All that’s needed is fewer wires, more use of that Wireless-n technology.
The Surface comes in 32GB and 64GB models, with a “pro” version in 128GB (SSDs are not cheap, so this will affect price a lot). As far as pricing goes, so far all they have said regarding cost is “pricing will be compared to tablets and ultrabooks.” And the pro version that sports 128GB storage will be released 3 months after the first.
With no room for a fan and relying on air-cooling, it will be interesting to see if the tablet is air-cooled like the iPad (what tablet wants a fan?) and if so whether or not Microsoft will either hardware-limit the device (like Apple underclocking the iPhone) or if Windows 8 will be tailored for the hardware some way to limit background process’s heat output.
Remember, this is just generation one of the hardware, and many more are slated to be released in parallel. There is already plenty of room for improvement in my opinion, with wireless interactions a la Apple’s PAN (see the Avengers article linked above).
Here’s the Specification sheet.
Those present to see the thing debuted live are already claiming features they say they wish the iPad did. I do laud Microsoft on a better job with the Touch Cover, which until now the only Apple analog that comes close are third party bluetooth keyboard covers with 1/6th the functionality and features of the Touch Cover.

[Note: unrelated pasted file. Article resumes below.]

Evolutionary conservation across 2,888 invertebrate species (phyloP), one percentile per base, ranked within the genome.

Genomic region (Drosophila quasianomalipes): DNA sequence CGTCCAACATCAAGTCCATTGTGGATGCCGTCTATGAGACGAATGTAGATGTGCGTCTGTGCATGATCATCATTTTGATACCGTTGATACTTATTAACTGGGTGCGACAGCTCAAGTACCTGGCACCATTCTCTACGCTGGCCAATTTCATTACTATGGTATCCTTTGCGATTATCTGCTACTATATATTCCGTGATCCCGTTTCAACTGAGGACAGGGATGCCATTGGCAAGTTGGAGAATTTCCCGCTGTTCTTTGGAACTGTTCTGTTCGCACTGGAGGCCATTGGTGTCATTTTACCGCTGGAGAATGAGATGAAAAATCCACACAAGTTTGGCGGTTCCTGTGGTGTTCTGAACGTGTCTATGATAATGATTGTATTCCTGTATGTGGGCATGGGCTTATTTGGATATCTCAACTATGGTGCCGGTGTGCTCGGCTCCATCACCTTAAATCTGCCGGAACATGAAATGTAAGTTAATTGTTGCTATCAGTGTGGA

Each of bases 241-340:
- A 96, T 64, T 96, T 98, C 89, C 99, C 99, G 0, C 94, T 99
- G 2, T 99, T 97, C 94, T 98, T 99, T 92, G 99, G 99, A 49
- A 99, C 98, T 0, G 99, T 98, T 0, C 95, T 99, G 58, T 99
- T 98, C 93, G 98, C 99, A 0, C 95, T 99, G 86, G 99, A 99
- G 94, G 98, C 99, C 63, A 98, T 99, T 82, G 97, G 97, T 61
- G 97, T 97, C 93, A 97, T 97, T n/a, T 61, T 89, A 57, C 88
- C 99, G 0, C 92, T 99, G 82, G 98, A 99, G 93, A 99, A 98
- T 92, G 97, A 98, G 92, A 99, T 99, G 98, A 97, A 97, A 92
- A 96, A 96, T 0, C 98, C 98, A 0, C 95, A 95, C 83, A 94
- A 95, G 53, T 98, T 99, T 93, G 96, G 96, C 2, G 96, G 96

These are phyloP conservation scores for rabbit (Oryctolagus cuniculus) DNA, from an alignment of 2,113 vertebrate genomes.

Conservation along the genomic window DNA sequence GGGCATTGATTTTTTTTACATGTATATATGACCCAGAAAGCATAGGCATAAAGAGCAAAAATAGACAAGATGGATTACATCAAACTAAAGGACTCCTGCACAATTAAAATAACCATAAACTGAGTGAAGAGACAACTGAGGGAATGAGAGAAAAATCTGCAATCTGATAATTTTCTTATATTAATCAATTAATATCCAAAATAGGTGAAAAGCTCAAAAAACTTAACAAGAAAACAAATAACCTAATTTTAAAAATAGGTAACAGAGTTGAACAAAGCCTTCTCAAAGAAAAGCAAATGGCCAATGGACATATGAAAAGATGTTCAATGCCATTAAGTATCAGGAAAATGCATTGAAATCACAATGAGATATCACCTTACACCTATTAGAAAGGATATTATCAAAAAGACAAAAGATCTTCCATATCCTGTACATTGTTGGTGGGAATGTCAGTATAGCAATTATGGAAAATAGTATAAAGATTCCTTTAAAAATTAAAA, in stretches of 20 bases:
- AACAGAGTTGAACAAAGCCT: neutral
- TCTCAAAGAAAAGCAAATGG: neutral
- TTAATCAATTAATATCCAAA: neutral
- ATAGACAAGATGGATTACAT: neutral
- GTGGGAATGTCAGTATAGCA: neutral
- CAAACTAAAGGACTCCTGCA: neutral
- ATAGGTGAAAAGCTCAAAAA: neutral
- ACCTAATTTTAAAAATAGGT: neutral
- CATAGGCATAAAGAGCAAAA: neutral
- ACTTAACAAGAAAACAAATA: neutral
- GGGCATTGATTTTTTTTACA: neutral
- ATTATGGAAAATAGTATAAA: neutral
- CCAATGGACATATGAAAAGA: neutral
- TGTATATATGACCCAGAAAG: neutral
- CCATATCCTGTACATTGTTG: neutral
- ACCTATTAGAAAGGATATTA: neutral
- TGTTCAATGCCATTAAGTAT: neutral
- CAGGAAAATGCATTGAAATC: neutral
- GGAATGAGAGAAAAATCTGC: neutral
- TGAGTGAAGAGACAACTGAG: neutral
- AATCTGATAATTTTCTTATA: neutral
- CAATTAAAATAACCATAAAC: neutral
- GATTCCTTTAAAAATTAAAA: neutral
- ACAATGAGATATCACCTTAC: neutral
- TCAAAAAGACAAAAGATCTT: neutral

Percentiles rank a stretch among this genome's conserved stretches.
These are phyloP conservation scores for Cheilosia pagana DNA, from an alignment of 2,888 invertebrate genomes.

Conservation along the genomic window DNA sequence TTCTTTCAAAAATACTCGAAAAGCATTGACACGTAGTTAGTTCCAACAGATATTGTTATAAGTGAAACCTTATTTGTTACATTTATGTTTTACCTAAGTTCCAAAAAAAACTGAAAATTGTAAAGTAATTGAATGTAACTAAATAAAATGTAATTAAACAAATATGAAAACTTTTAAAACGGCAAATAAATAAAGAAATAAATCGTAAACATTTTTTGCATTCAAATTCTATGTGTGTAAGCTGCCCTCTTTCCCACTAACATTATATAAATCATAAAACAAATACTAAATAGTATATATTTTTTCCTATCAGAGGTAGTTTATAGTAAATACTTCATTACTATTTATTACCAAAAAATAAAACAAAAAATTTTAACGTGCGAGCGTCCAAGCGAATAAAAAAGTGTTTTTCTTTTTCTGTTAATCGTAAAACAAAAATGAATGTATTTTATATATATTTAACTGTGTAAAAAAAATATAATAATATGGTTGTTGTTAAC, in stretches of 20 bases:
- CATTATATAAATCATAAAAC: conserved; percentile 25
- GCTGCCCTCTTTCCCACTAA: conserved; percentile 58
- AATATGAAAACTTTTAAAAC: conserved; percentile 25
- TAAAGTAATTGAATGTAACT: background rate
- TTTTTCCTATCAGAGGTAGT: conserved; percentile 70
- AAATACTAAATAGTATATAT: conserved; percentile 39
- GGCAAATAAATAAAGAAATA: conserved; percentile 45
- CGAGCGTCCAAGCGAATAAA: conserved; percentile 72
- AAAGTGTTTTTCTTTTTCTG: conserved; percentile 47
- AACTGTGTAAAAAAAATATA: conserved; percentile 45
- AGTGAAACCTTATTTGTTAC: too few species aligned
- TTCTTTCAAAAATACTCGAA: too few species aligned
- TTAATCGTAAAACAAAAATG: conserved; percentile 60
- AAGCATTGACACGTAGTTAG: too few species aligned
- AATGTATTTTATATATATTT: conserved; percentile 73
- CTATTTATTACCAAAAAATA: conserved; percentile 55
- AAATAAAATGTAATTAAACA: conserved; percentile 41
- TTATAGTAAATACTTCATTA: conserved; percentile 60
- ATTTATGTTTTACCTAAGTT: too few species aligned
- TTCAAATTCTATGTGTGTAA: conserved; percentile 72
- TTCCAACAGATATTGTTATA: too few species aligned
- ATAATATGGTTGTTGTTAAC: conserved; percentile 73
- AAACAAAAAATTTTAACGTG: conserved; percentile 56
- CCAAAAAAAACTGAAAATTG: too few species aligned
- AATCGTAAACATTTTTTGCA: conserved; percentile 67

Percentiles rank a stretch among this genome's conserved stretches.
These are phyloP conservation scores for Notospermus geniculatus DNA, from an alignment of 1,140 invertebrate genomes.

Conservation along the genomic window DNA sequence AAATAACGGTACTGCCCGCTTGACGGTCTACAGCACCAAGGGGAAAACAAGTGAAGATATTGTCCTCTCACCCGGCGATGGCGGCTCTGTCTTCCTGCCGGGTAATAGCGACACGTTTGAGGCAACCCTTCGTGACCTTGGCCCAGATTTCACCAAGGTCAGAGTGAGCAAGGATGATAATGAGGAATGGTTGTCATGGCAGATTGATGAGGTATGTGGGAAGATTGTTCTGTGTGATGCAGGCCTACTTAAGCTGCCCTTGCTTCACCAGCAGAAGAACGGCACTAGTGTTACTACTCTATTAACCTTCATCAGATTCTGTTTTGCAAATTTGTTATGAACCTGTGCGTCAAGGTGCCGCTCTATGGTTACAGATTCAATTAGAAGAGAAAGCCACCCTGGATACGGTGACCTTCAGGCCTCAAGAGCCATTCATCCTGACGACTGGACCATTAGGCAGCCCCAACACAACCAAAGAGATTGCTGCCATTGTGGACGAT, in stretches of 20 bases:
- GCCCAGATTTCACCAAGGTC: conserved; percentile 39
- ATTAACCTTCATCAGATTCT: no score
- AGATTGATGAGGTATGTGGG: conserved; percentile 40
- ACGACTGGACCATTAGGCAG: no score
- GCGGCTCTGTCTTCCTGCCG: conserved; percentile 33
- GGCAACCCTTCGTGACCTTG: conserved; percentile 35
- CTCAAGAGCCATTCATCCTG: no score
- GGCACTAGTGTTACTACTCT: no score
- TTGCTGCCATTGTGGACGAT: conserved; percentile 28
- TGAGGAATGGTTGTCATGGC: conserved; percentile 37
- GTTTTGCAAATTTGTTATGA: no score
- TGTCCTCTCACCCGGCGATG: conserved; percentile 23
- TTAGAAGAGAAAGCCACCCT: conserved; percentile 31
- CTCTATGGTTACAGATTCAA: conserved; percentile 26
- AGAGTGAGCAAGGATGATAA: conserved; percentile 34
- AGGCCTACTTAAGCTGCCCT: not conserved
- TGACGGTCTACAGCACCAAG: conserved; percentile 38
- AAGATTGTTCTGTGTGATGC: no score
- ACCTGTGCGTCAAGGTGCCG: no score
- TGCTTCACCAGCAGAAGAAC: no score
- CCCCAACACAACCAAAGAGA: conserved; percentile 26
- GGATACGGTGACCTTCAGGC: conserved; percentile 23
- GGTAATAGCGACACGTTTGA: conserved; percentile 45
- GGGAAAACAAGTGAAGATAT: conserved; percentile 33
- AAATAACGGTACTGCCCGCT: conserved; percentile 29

Microsoft has definitely hit on a few of Apple’s misses, although they’re already starting to clutter up Steve’s clean design goal of the Apple iPad, which may eventually cause some to choose the other instead. But with the cost uncertain other than the fact that it will be the main driving force behind what users choose, time will reveal all.
As soon as we can get our hands on one, we will review it – subscribe to get the news sooner, and post any questions/comments as a comment here. Thanks for reading!
Mark is a "veteran" (and current) system administrator for a local IT firm in his hometown. He is notorious from his Coffee Desk days as the "funny guy" of the editorial staff, writing some pieces for sheer comic relief to the pleasure of many readers (example). Aside from his priceless humor, he has ample insight in the fields of networking and programming given his years of experience with them, often making quips about his own age in the process. Mark is the oldest member of the editors, and by far the most regular. Contributor, that is. :D